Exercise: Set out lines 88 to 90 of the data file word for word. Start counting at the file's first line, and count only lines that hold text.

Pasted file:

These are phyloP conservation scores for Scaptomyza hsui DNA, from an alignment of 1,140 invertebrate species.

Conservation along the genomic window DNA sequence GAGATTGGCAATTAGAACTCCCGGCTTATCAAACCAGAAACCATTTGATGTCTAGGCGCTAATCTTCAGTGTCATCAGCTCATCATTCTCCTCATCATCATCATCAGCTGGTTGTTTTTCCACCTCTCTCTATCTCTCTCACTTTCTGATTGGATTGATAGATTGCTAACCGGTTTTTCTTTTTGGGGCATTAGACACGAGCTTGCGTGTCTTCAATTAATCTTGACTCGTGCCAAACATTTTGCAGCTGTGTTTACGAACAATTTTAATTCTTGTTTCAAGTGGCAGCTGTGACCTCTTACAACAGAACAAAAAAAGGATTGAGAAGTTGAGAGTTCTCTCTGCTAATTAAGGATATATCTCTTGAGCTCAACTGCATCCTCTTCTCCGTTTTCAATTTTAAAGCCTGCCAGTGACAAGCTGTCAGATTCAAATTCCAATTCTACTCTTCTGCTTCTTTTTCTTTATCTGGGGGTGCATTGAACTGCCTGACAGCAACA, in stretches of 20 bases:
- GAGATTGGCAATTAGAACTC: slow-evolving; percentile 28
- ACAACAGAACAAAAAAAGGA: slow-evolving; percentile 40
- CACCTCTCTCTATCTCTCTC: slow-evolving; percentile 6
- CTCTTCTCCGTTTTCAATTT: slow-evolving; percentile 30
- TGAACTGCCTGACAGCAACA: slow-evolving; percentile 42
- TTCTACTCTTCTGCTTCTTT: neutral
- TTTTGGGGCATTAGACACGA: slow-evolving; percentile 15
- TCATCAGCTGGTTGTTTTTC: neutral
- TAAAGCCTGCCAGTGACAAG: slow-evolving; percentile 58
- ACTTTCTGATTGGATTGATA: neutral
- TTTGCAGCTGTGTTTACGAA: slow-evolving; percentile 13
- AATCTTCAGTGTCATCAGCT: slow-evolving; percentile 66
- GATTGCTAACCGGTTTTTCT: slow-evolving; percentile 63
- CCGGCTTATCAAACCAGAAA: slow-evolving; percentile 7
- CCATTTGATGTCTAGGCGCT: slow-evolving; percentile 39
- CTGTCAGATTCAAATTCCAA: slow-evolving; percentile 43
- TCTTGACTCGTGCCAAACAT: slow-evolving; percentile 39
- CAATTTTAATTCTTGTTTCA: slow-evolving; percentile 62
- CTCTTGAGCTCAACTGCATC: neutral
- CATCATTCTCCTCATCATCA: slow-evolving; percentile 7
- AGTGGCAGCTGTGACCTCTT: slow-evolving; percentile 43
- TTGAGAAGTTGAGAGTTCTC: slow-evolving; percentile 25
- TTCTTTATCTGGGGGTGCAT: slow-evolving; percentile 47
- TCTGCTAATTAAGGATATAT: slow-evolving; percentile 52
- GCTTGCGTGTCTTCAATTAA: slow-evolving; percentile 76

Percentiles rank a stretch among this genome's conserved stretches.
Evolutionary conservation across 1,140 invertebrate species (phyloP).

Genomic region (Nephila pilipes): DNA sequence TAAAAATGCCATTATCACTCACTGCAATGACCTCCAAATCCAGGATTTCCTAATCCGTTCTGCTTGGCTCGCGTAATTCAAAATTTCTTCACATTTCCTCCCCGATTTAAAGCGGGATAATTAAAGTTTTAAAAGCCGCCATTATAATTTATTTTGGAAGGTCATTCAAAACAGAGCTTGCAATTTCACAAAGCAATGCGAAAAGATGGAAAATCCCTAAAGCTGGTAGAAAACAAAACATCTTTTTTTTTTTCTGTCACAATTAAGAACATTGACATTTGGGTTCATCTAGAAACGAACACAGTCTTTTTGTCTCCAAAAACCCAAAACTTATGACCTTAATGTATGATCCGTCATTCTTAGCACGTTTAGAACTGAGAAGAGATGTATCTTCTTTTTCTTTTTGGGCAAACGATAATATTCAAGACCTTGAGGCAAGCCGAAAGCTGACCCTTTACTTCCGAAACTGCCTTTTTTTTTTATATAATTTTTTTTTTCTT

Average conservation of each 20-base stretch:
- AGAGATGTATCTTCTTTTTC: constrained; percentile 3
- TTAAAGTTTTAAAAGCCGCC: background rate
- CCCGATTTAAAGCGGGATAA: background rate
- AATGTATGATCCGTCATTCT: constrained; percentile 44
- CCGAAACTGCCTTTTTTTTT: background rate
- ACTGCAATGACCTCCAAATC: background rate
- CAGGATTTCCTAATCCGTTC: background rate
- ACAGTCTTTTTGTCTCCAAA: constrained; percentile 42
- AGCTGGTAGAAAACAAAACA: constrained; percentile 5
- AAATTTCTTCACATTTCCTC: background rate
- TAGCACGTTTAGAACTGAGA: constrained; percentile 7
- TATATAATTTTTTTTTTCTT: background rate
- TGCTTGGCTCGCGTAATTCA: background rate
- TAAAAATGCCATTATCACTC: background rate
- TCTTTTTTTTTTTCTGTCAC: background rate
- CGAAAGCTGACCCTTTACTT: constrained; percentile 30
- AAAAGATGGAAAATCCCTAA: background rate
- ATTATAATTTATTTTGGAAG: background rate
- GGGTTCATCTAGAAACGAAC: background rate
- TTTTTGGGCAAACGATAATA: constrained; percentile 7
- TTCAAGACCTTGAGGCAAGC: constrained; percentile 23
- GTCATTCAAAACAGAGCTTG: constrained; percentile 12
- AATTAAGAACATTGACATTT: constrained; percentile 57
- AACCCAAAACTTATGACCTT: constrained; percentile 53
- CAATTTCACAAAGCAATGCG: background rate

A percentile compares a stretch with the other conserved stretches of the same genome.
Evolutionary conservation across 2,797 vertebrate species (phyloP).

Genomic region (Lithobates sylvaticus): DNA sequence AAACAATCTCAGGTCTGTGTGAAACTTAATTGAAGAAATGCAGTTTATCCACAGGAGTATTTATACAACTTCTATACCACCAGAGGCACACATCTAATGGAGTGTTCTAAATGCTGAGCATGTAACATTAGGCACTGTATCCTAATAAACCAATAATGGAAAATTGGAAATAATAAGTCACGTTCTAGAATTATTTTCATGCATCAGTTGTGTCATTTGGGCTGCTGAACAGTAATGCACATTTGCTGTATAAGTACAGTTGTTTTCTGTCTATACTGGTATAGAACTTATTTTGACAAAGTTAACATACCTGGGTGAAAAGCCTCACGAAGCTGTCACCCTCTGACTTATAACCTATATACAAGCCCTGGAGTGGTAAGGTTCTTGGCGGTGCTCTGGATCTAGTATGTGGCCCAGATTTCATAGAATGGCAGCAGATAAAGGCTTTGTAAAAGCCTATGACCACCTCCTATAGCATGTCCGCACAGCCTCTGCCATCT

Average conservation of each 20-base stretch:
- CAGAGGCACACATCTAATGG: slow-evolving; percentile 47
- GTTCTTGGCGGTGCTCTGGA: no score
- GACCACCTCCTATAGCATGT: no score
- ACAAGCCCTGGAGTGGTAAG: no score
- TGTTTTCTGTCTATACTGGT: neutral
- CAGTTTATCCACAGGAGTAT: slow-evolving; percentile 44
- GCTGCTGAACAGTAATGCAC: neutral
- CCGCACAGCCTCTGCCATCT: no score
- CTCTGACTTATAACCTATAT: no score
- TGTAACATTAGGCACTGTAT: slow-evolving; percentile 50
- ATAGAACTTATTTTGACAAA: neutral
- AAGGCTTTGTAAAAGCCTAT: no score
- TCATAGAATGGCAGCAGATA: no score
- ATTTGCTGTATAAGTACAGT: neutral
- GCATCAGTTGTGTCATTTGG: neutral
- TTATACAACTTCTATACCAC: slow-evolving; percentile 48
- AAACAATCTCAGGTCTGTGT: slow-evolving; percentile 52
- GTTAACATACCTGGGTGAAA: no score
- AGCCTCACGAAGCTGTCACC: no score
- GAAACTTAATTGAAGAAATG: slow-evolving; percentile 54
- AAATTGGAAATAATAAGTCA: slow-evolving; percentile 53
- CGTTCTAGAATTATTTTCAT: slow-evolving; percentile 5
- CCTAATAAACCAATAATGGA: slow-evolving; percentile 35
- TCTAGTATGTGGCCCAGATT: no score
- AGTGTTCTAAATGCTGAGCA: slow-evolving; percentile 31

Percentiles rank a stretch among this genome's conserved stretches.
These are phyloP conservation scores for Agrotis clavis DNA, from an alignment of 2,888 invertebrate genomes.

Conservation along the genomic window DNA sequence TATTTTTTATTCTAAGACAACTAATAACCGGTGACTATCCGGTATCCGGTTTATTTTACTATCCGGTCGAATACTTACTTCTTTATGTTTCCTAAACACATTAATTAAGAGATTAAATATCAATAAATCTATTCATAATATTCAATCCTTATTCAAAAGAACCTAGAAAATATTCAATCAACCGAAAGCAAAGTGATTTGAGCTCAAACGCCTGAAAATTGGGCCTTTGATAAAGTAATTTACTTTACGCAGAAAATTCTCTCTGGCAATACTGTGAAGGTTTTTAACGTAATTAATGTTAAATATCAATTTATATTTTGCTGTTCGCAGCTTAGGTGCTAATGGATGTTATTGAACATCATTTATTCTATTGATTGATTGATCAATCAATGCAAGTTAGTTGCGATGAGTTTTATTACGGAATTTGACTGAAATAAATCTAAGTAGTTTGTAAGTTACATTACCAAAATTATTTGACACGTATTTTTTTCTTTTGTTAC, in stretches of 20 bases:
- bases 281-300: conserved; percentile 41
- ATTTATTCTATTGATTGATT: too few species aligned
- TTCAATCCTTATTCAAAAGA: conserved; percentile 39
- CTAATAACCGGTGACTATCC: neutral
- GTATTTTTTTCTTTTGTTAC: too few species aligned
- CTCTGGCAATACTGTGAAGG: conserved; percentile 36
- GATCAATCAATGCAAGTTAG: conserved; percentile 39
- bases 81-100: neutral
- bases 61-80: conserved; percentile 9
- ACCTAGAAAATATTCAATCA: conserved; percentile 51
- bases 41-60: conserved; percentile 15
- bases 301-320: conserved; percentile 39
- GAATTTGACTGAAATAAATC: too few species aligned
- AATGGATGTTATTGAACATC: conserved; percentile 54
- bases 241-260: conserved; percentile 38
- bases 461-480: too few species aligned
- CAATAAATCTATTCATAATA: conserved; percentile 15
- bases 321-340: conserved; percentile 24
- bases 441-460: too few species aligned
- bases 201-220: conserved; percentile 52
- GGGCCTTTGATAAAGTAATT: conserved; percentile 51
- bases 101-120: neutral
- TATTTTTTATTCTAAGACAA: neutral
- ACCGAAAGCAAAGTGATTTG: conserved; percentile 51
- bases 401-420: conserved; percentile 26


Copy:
Conservation along the genomic window DNA sequence TATTTTTTATTCTAAGACAACTAATAACCGGTGACTATCCGGTATCCGGTTTATTTTACTATCCGGTCGAATACTTACTTCTTTATGTTTCCTAAACACATTAATTAAGAGATTAAATATCAATAAATCTATTCATAATATTCAATCCTTATTCAAAAGAACCTAGAAAATATTCAATCAACCGAAAGCAAAGTGATTTGAGCTCAAACGCCTGAAAATTGGGCCTTTGATAAAGTAATTTACTTTACGCAGAAAATTCTCTCTGGCAATACTGTGAAGGTTTTTAACGTAATTAATGTTAAATATCAATTTATATTTTGCTGTTCGCAGCTTAGGTGCTAATGGATGTTATTGAACATCATTTATTCTATTGATTGATTGATCAATCAATGCAAGTTAGTTGCGATGAGTTTTATTACGGAATTTGACTGAAATAAATCTAAGTAGTTTGTAAGTTACATTACCAAAATTATTTGACACGTATTTTTTTCTTTTGTTAC, in stretches of 20 bases:
- bases 281-300: conserved; percentile 41
- ATTTATTCTATTGATTGATT: too few species aligned